Mesenteric thrombosis model

In order to further investigate the influence of single and double TAFI and PAI-1 deficiency on hemostatic function in vivo, a mesenteric thrombosis model was implemented in which time from injury to occlusive thrombus formation was measured. No significant increase in time to occlusion of the vein (31, 29.5 and 27.5 min for TAFI KO, PAI-1 KO and double-KO mice, respectively, vs. 28.5 min for WT mice) or the artery (26.8, 23.2 and 19.5 min for TAFI KO, PAI-1 KO and double-KO mice, respectively, vs. 17.5 min for WT mice) could be detected (times are represented as medians, n = 5–13; Fig. 3).

Figure 3.

 FeCl3-induced mesenteric thrombosis model. No significant increase in time to occlusion (time needed to form an occlusive thrombus) of the vein (A) and artery (B) could be detected; n = 5–13. KO, knockout; PAI-1, plasminogen activator inhibitor-1; TAFI, thrombin-activatable fibrinolysis inhibitor; WT, wild type.

Thromboembolism model

A mouse thromboembolism model was used to examine the relative roles of TAFI and PAI-1 in fibrinolysis. The percentages of fibrin in the lungs of TAFI KO mice (17% ± 15%, < 0.05) and double-KO mice (26% ± 20%, < 0.05) were significantly lower than in WT mice (100% ± 32%; Fig. 4). In contrast, no difference was observed for PAI-1 KO mice (97% ± 57%, > 0.05). As the fibrin concentration in the lungs of double-KO mice was similar to that in TAFI KO mice, the profibrinolytic effect in the double-KO mice is thus predominantly attributable to the gene deletion of TAFI and not to that of PAI-1.

Figure 4.

 Fibrin concentration in the mouse lungs upon thromboembolism induction. Fibrin concentrations are expressed as percentage relative to the percentage obtained in the wild-type (WT) mice. The percentage of fibrin in the lungs of thrombin-activatable fibrinolysis inhibitor (TAFI) knockout (KO) and double-KO mice was significantly lower than in WT mice, whereas no difference for plasminogen activator inhibitor-1 (PAI-1) KO mice was observed. *Significantly different from WT mice (< 0.005); n = 5.


In this study, we generated and characterized mice with double deficiency of TAFI and PAI-1 to evaluate whether combined inactivation would result in an overt phenotype. These double-KO mice were viable, developed normally, and were fertile, which is consistent with data previously obtained for the single-KO mice [10,12,23,24]. However, it is surprising that a higher frequency of death was observed for the female breeding pair partners and their pups before reaching weaning age. These observations suggest that the hyperfibrinolytic state has a more pronounced impact in extreme conditions. One possible hypothesis for the high dropout of double-KO mice before weaning age is that these pups complete embryonic development but experience fatal postnatal bleeding events, owing to unstable fibrin formation caused by combined TAFI and PAI-1 gene deficiency. These pups either die within a few days after delivery or make adaptations in order to keep homeostasis at a survival level without showing physical abnormalities.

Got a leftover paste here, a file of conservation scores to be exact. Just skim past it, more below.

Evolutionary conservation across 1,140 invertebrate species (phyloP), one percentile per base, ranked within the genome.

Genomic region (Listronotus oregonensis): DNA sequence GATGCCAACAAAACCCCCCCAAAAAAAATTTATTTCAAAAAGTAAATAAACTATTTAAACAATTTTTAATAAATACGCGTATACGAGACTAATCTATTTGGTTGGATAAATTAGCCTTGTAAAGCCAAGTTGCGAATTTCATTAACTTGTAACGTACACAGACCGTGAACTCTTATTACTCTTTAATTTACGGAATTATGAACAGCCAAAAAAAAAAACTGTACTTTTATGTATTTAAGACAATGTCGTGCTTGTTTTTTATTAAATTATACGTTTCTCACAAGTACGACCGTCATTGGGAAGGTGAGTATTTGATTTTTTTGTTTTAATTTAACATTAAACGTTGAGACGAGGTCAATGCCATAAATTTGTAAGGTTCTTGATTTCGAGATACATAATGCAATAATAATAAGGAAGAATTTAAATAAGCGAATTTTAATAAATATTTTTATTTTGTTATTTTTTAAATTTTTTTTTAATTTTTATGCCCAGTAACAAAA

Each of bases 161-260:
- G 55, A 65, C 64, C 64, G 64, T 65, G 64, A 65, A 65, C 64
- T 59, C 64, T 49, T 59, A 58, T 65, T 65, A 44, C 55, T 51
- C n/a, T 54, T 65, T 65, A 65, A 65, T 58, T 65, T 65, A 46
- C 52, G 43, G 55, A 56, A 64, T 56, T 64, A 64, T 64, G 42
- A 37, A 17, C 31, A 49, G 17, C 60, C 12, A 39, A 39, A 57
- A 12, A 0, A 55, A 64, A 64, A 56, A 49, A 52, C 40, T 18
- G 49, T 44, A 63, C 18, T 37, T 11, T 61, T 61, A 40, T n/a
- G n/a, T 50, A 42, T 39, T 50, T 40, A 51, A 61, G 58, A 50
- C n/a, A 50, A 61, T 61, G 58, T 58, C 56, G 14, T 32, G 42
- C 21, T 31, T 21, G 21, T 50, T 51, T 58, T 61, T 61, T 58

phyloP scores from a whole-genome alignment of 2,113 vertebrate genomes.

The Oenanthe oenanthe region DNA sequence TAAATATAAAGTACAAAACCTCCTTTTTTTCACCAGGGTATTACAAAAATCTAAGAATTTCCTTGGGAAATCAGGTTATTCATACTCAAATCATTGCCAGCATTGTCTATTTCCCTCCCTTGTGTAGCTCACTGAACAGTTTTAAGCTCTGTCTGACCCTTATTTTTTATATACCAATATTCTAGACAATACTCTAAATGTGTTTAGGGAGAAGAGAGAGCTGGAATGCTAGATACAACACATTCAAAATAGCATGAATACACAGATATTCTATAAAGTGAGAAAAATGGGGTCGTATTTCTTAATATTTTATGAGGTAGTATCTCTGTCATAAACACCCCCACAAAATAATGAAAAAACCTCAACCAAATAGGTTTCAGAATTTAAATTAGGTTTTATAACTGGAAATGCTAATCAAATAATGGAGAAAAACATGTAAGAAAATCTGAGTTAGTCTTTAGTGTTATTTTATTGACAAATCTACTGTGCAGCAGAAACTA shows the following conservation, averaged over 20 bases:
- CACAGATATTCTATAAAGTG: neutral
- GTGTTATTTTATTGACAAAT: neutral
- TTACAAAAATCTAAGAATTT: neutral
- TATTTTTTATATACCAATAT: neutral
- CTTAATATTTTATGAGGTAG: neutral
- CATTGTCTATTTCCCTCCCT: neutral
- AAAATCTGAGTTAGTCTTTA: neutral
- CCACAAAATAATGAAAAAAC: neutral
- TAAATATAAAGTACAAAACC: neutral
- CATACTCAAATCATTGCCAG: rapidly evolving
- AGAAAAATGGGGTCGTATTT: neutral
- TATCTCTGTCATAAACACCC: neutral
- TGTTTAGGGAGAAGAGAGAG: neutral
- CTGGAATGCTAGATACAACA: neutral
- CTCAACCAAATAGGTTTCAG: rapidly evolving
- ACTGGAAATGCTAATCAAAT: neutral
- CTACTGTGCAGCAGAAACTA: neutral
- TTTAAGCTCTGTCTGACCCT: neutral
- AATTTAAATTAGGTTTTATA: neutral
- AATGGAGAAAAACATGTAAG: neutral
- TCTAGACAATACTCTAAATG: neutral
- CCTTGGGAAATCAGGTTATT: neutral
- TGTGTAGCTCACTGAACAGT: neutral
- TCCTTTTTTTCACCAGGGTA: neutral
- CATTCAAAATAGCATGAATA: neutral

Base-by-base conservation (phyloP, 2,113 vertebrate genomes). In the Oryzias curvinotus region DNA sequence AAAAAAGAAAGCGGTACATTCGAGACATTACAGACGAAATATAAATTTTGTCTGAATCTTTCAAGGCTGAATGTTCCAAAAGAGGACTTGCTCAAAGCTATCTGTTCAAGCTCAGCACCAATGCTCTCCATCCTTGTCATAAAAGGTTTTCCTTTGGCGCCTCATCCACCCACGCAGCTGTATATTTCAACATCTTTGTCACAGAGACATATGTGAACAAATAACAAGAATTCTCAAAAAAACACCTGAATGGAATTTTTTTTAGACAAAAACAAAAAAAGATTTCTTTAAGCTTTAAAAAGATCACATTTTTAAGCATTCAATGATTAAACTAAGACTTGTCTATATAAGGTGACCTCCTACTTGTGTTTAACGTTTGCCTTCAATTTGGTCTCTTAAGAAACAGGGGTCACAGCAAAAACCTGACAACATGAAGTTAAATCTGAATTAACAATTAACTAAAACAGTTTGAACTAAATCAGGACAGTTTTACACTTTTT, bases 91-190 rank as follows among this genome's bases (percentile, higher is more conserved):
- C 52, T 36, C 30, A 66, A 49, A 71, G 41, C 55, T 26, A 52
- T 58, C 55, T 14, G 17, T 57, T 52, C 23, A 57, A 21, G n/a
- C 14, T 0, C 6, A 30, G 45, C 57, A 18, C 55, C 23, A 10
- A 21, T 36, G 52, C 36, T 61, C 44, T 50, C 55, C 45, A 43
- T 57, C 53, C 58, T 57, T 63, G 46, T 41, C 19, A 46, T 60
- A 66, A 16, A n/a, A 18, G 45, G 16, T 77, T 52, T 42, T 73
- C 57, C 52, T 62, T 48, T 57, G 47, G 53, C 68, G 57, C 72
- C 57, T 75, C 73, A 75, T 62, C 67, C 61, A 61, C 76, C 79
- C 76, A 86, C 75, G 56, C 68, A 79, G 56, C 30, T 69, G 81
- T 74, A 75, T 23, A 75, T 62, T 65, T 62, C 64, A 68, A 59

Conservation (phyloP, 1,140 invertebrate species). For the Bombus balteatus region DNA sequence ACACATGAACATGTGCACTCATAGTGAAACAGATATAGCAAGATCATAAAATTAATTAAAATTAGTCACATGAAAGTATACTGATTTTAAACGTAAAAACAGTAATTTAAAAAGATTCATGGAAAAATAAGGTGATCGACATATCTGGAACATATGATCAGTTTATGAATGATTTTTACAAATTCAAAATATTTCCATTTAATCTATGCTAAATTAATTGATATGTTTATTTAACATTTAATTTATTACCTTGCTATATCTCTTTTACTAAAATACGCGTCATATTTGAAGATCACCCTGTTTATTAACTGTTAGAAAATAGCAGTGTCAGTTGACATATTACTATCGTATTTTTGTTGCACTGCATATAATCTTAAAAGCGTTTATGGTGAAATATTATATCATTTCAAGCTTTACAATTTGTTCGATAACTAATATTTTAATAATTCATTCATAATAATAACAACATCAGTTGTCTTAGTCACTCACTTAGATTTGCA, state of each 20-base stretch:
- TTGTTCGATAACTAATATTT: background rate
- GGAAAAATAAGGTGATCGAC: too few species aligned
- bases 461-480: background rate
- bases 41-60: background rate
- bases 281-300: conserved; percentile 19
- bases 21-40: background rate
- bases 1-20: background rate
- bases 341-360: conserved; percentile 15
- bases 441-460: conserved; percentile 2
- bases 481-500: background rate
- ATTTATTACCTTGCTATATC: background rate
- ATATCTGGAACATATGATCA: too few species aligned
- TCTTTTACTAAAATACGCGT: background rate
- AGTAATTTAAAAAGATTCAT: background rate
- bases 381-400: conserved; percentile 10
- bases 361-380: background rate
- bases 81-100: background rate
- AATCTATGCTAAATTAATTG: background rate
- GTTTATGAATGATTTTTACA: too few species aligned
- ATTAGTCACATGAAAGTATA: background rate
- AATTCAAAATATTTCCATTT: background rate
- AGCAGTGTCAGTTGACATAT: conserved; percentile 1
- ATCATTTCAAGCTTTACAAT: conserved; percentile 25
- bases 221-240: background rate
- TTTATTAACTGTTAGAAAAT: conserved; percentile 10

We continued this study by subjecting the different genotypes to a select panel of in vitro and in vivo thrombosis models. In this way, we determined whether, upon triggering, the double-KO mice behave differently from the single-KO mice, and whether one gene deletion predominates over the other. We therefore selected a few basic thrombosis models.

Double gene deficiency did not prolong bleeding times or affect blood loss in the tail bleeding model, which is in line with the observed absence of hemorrhage in the single-gene-deficient mice. Given the high variability of the data, however, the statistical test used is only sufficiently powered to detect major differences in bleeding times between the genotypes. Previous studies on bleeding times and blood loss reported conflicting data for the single-gene-deficient mice, which might be dependent on the particular bleeding model used, the different strain, sex or age of the mice, or a lack of power of the study [11,21,25,26]. However, even if the test were standardized, results would have to be interpreted with caution, because unstable clots in the presence of vascular spasm may be sufficient to temporarily protect against bleeding [22].

Interestingly, fibrinolysis was markedly enhanced in the double-KO mice, as observed both ex vivo in ROTEM and in vivo in the mouse thromboembolism model. However, the profibrinolytic effect was detected in all mice lacking TAFI, regardless of the presence or absence of PAI-1. Ex vivo, TAFI deficiency in mice has previously been studied in thromboelastograph analysis, which has revealed enhanced lysis of whole blood clots [26], in agreement with our observations. In vivo, lack of TAFI or PAI-1 has previously been assessed in various mouse thrombosis models, with different outcomes. In a photochemical injury model of arterial thrombosis, no effect of TAFI deficiency on the rate of acute thrombus formation was observed. Moreover, the rate of spontaneous reperfusion determined from the size of the residual thrombus after 24 h was not accelerated in TAFI KO mice [23,27]. A similar model of venous thrombosis also indicated a lack of impact of TAFI deficiency [23,27]. In other models, a variety of agents were injected intravenously to induce thrombus formation, i.e. thrombin, lipopolysaccharides, and factor X coagulant protein. No significant differences in survival rate or the extent of fibrin deposition in the lungs of TAFI-deficient or WT mice were detected [23,27]. On the other hand, thrombus weight was reduced in an FeCl3-induced thrombosis model in the venous circulation, but not in the arterial circulation [26]. Furthermore, fibrinolysis was enhanced in a batroxobin-induced pulmonary embolism model of TAFI KO mice, observed as a reduction in radioactivity accumulation in the lungs after [125I]fibrinogen administration [28]. Concerning the lack of PAI-1 in mice, inconsistent data were obtained in an FeCl3-induced carotid artery injury model. One research group reported that the residual thrombus area was diminished in PAI-1 KO mice as compared with WT mice, but the mean times to occlusion did not differ significantly [29,30], whereas another group confirmed the reduced thrombotic occlusion but found longer occlusion times, owing to the lack of PAI-1 [31]. In photochemically induced arterial and venous thrombosis models, deficiency of PAI-1 also led to a decrease in thrombus size and a prolongation of the time to occlusion [17,32,33]. Furthermore, venous thrombi developed less frequently in PAI-1 KO mice than in WT mice upon endotoxin injection in the footpad [21].